Trafficking victims: No health professional helped me
By Jonathan Imbody | December 03, 2015
Excerpted from "Helsinki Commission Briefing on Rescuing Victims of Human Trafficking," press release, December 1, 2015 - The Commission on Security and Cooperation in Europe, also known as the Helsinki Commission, chaired by U.S. Rep. Chris Smith, will hold a briefing Dec. 1 entitled “Best Practices for Rescuing Trafficking Victims.”
The Trafficking Victims Protection Act of 2000, authored by Chairman Smith, and its reauthorizations have numerous provisions to ensure that foreign victims trafficked into the United States receive at least the same care as refugees, and that they can apply for a T or a U visa if returning to their home country is too dangerous. However, the numbers of foreign victims found in the United States each year is below the estimated thousands. In 2014 approximately 750 foreign victims were identified, up from 520 in 2013, but still far below suspected numbers. We can do better at identifying foreign victims.
Recent research indicates that more than 80 percent of trafficking victims in the United States have contact with the healthcare system in the course of being trafficked. Some are even brought to the clinic by their trafficker. This hearing is the latest installment in the ongoing TVPA oversight series with a focus on best practice development for identifying--and rescuing--foreign trafficking victims in the U.S.
Two foreign-born victims will be sharing insights on what helped them escape, and how doctors could have helped free them sooner.
CMA Vice President for Government Relations Jonathan Imbody: “I listened at the briefing to these two victims of sex trafficking as they related their horrific stories. I heard the tremor in their voices and watched them break down and cry, as they had so many times during their ordeal. I heard them repeat over and over how many times they had been taken to health professionals and how, over and over, no one took a moment to even ask a probing question, much less report them as suspected victims.
“Forced to have sex with johns more than 50 times a day, these victims would be taken to see doctors for vaginal trauma. Their captors told them to explain to their doctors that they simply had been having sex with their boyfriend who was ‘very large.’ And the doctors and nurses simply accepted this story without question, despite the accompanying lacerations and the ever-present men who filled out their paperwork for them. A victim who had been crying day and night was taken by her captor to a doctor who, after one question, simply prescribed anti-depressants and sent her back to her hell.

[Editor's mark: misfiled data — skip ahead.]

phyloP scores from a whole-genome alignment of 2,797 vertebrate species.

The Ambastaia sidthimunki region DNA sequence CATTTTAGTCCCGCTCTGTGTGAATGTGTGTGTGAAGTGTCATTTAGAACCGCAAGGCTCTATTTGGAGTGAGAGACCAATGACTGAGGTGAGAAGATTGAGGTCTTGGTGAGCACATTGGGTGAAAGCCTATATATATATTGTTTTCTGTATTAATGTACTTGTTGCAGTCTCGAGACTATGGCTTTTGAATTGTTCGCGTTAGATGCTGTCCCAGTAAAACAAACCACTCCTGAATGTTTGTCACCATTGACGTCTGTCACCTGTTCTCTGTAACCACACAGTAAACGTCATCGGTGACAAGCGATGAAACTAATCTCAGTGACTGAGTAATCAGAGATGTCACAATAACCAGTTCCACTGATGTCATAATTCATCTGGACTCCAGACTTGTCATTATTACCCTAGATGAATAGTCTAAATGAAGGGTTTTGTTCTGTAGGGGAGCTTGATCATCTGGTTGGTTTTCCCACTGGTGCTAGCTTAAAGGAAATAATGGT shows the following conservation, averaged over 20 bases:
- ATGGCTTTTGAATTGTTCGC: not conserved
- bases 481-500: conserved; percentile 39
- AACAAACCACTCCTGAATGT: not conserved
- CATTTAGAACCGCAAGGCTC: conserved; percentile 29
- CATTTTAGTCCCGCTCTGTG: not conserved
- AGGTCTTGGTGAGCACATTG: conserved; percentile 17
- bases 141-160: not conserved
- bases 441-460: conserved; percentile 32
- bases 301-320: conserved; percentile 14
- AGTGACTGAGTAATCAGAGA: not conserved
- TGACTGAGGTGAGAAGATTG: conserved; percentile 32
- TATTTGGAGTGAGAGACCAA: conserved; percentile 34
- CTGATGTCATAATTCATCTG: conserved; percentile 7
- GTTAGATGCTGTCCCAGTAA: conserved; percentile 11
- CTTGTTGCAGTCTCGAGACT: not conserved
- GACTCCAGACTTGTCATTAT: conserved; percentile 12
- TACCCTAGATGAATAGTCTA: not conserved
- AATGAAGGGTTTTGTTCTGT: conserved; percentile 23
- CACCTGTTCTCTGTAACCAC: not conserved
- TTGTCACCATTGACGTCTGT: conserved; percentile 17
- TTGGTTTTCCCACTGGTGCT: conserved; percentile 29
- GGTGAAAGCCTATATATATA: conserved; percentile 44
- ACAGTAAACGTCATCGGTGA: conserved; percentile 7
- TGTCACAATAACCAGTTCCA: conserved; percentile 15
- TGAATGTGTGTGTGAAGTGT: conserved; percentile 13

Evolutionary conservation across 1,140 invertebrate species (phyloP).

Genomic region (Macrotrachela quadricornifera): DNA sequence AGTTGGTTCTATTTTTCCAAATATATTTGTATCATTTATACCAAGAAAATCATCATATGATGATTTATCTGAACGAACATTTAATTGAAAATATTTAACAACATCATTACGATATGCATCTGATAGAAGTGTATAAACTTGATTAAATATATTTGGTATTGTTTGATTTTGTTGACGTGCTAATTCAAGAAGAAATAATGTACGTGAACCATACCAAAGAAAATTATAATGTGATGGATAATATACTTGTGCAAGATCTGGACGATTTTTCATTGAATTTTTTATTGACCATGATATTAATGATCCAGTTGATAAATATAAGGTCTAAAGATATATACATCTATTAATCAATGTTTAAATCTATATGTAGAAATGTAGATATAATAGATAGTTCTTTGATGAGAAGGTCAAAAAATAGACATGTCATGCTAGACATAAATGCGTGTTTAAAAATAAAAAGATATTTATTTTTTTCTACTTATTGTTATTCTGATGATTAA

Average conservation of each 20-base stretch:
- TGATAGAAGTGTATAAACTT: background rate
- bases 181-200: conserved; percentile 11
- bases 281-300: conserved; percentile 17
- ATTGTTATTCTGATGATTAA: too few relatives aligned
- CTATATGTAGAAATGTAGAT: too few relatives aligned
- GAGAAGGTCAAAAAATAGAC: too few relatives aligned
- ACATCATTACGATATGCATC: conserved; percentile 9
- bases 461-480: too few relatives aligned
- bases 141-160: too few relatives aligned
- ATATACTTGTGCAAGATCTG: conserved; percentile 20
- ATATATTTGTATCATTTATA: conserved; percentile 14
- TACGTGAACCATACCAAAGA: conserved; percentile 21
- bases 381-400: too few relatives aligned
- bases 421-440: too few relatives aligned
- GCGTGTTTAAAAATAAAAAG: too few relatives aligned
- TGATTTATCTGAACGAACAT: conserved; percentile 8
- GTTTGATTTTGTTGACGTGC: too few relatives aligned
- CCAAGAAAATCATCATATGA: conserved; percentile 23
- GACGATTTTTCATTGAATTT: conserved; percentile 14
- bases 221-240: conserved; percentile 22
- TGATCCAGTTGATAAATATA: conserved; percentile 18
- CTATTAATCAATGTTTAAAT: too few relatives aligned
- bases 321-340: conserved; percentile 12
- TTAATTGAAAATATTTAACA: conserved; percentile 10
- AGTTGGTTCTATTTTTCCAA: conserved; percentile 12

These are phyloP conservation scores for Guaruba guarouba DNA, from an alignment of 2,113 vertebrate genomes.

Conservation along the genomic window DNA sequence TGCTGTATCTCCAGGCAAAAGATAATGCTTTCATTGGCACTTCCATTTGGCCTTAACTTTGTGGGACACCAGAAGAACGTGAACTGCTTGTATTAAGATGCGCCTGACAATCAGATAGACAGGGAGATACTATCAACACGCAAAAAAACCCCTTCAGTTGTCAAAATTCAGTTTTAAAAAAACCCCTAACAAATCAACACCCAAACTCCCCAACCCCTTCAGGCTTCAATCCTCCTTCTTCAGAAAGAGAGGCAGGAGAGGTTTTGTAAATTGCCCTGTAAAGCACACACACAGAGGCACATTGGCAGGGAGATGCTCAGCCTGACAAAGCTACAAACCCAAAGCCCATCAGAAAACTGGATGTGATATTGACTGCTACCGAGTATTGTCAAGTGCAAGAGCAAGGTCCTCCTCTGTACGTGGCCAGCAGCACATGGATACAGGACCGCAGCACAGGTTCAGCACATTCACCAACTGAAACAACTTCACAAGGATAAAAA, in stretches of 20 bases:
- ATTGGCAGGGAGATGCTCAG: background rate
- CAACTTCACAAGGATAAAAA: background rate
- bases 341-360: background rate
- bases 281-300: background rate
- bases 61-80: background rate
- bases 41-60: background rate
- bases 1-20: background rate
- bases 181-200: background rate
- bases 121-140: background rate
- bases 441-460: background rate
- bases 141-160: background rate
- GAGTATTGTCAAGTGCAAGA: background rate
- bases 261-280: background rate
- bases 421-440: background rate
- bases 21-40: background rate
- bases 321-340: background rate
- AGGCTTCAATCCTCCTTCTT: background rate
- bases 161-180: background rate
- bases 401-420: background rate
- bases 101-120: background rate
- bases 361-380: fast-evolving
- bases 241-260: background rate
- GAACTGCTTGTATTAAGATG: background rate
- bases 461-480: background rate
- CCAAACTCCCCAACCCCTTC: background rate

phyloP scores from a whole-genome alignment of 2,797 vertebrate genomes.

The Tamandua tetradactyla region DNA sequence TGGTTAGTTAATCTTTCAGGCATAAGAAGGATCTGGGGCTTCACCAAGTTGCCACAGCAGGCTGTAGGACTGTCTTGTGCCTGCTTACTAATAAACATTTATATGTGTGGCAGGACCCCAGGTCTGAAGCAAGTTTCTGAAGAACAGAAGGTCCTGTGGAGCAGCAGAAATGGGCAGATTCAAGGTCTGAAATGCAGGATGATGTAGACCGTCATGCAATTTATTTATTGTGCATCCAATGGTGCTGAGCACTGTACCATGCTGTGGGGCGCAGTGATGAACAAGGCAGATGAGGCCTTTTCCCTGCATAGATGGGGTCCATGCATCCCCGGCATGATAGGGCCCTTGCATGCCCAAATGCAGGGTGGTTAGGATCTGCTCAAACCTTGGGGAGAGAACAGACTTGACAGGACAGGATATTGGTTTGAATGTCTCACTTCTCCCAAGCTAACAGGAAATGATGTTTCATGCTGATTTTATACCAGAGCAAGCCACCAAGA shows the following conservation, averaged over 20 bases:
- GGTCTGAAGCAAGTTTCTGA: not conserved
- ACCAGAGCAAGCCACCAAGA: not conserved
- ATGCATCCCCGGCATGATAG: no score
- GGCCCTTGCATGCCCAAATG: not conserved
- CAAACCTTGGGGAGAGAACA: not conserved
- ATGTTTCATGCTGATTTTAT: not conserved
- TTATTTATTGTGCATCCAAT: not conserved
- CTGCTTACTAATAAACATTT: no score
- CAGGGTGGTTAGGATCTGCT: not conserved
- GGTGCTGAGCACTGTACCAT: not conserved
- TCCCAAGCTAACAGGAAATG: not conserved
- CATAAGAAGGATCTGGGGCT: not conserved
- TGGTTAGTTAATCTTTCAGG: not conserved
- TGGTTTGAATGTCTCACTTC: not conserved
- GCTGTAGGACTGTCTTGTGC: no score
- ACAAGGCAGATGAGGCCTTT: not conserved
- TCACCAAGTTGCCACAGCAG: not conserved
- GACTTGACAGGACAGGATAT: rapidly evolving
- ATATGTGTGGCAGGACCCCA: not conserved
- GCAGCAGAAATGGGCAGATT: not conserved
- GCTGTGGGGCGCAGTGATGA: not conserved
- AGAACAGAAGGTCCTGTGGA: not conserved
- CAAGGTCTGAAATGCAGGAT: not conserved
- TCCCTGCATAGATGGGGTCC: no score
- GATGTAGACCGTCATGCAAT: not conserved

“One victim spoke about how privacy is stressed in healthcare so much but wondered aloud, ‘What about my privacy?’ Violated dozens of times daily, with no free will, often plagued by Stockholm Syndrome loyalty to their feared captors, HIPAA privacy is one of the farthest concerns from victims’ minds. Moreover, HIPAA provides for reporting of suspected victims in cases of ‘child abuse or neglect;’ ‘adult abuse, neglect or domestic violence’ when ‘based on the exercise of professional judgment, the report is necessary to prevent serious harm to the individual or others;’ and ‘to a law enforcement official reasonably able to prevent or lessen a serious and imminent threat to the health or safety of an individual or the public.’
“Patients who have been threatened and coerced, or who have developed fear-reaction attachments to their captors and pimps, are victims of a crime, and the failure to report the evidence of the crime is allowing the crime to continue and the criminals to continue their rampage of terror against their victims. Reporting a suspected victim of human trafficking is not an invasion of patient privacy; it is a step toward the restoration of their privacy, their sanity and their safety.
“As I discussed with Rep. Chris Smith and other trafficking experts after the briefing, even health professionals who, for whatever reason do not wish to get involved, can help simply by notifying law enforcement so the suspected trafficker can be surveilled upon leaving the hospital or clinic. I also spoke with an official with the National Human Trafficking Resource Center (888-373-7888) who stressed the benefits of using the hotline as a first step; hotline staff will know what to do and whom to contact locally.
“Unlike those doctors who out of busyness, lack of caring or fear turned a blind eye to victims of human trafficking in their exam rooms, you can—like the Good Samaritan in the parable—take the time, take the risk and stop to help your neighbor who has been beaten and is lying by the side of the road. To learn how to spot the signs of human trafficking and what to do about it, take the CMDA CME-credit course online.
Take the CMDA CME-credit course online.